Taking an assignment in a remote, harsh place like Far North Alaska offers providers a unique and rewarding experience unlike any other. Despite the challenges posed by the rugged environment, the people of these communities are known for their warmth and welcoming nature. By immersing themselves in these remote places, providers can not only witness but actively participate in the customs and culture of the region, gaining insights and perspectives that are truly unparalleled. Additionally, providing much-needed medical care and support to these special communities can bring a profound sense of professional satisfaction. 

Through their work, providers make a tangible difference in the lives of individuals and families in these remote areas, forging connections and leaving a lasting impact on the community. The opportunity to engage with diverse cultures, contribute to underserved populations, and experience the resilience and hospitality of the people make assignments in Far North Alaska an enriching and fulfilling endeavor for healthcare providers seeking both personal and professional growth. So many of our providers have left their Arctic assignments fundamentally changed, and so grateful for the opportunity to walk among these communities.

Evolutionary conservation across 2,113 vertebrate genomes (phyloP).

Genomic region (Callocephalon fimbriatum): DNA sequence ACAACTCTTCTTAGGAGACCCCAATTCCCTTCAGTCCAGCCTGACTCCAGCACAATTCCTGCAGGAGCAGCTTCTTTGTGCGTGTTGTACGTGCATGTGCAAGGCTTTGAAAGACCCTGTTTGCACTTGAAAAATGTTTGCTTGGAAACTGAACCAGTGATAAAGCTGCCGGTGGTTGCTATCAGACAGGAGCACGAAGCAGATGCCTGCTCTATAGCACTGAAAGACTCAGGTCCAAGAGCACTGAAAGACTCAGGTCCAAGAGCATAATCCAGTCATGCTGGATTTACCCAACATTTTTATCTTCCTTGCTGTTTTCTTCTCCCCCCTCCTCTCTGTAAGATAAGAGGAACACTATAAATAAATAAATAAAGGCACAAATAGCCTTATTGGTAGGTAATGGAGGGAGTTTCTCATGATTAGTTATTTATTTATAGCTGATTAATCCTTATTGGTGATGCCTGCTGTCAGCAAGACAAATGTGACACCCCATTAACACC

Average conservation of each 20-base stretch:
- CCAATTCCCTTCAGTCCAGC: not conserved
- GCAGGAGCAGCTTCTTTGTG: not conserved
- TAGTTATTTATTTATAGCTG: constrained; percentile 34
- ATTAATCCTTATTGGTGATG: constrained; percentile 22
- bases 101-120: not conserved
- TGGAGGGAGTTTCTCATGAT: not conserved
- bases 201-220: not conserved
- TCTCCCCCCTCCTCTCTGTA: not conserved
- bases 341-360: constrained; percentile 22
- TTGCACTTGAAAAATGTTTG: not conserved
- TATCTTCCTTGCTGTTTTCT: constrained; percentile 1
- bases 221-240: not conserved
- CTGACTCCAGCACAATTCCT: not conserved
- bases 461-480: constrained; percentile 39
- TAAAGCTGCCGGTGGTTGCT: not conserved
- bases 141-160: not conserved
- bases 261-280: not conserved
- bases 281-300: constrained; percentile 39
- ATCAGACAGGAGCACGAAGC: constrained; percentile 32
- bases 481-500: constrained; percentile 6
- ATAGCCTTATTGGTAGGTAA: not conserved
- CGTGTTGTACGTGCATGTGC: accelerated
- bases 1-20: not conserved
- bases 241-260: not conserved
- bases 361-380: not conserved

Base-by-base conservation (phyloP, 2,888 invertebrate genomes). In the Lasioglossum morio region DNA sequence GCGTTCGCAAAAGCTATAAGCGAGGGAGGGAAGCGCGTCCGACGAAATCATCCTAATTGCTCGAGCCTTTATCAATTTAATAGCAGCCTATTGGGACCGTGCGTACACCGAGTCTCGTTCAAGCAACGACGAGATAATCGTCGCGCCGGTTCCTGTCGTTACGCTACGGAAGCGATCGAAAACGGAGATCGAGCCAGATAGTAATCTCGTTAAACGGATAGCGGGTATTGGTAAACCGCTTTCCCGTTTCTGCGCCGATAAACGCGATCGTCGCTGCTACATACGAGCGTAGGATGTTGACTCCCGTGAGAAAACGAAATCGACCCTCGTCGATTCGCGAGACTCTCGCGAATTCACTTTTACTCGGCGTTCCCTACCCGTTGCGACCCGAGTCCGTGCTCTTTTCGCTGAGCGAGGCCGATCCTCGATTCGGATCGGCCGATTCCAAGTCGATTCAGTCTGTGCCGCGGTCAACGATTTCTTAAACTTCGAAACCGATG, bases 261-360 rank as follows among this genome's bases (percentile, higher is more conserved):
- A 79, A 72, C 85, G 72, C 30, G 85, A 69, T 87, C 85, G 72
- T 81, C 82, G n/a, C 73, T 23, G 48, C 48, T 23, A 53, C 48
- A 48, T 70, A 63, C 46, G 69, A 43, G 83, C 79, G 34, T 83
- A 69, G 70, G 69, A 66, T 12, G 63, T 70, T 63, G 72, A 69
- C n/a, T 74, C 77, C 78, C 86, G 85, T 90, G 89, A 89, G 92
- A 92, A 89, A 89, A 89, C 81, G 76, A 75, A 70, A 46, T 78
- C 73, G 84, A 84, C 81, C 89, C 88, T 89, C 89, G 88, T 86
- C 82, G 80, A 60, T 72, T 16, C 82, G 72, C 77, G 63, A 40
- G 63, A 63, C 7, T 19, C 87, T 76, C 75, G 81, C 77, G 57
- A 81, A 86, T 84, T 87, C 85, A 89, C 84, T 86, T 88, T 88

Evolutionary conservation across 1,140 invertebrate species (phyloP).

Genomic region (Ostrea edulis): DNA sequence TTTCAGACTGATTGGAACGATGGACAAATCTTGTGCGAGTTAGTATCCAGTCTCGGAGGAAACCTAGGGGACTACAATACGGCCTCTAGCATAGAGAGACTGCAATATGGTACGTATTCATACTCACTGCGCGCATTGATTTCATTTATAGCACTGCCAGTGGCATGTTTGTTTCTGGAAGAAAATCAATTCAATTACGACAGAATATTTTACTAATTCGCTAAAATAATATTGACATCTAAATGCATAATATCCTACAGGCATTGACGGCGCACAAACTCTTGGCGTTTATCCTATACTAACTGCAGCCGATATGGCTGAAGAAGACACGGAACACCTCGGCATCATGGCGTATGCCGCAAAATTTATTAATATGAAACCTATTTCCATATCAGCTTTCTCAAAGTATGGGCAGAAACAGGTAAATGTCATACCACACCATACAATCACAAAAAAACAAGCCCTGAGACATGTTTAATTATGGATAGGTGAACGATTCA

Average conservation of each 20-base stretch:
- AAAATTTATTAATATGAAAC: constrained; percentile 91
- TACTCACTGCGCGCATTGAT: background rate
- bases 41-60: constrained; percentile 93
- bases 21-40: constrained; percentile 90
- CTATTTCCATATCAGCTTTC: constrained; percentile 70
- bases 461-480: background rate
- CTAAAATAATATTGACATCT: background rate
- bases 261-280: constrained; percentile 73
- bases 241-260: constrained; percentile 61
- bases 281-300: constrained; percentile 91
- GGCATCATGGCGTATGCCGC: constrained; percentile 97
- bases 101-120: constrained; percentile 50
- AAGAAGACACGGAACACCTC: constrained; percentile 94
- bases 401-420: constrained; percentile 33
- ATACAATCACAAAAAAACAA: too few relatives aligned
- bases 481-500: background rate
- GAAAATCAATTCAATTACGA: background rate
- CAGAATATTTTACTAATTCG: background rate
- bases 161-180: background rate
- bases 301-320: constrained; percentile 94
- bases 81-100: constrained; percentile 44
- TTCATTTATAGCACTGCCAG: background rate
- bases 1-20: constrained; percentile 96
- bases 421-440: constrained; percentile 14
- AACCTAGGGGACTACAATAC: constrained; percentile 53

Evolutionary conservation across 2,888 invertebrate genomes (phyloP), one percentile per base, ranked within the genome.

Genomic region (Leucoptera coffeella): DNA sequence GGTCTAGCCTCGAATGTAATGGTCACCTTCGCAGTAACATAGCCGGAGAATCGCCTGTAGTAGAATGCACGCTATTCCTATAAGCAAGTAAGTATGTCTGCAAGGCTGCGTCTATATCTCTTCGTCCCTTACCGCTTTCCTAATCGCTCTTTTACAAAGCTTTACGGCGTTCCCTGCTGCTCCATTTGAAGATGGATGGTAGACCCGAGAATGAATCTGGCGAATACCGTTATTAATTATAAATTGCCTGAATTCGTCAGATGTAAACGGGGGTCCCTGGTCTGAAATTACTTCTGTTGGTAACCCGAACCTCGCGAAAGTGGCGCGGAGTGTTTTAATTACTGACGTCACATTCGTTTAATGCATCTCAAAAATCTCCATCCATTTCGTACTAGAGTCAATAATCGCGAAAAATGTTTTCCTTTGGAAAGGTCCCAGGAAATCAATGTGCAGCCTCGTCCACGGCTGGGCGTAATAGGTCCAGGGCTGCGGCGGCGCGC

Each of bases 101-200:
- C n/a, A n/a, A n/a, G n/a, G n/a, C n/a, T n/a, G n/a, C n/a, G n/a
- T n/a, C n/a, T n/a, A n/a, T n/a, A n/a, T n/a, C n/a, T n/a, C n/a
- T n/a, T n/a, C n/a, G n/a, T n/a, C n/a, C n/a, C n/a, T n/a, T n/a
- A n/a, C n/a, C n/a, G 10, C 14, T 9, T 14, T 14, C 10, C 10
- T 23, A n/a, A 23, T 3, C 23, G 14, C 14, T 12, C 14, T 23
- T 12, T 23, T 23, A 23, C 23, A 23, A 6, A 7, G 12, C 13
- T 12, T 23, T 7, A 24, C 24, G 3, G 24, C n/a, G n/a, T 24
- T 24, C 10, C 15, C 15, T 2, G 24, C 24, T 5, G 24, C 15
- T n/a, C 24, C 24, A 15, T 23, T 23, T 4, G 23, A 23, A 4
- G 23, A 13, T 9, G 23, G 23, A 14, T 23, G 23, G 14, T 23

Final Thoughts for Locum Tenens Interested in Far North Alaska

Embracing the challenges of Far North Alaska reveals an unparalleled tapestry of beauty, rewards, and cultural insight. While navigating its rugged terrain and extreme conditions may seem daunting, the richness of this environment transcends hardship. Here, amidst the pristine landscapes and resilient communities, locum tenens providers discover a profound sense of purpose and fulfillment. Engaging with diverse cultures, contributing to indigenous communities, and witnessing the indomitable human spirit leave an indelible mark on both the providers and the communities they serve. Far North Alaska beckons as a realm where the raw magnificence of nature intertwines with the warmth of human connection, offering experiences that are as transformative as they are enriching.

So, are you ready to take the polar plunge into this unmatched region? Reach out to us today to start your own odyssey in Far North Alaska!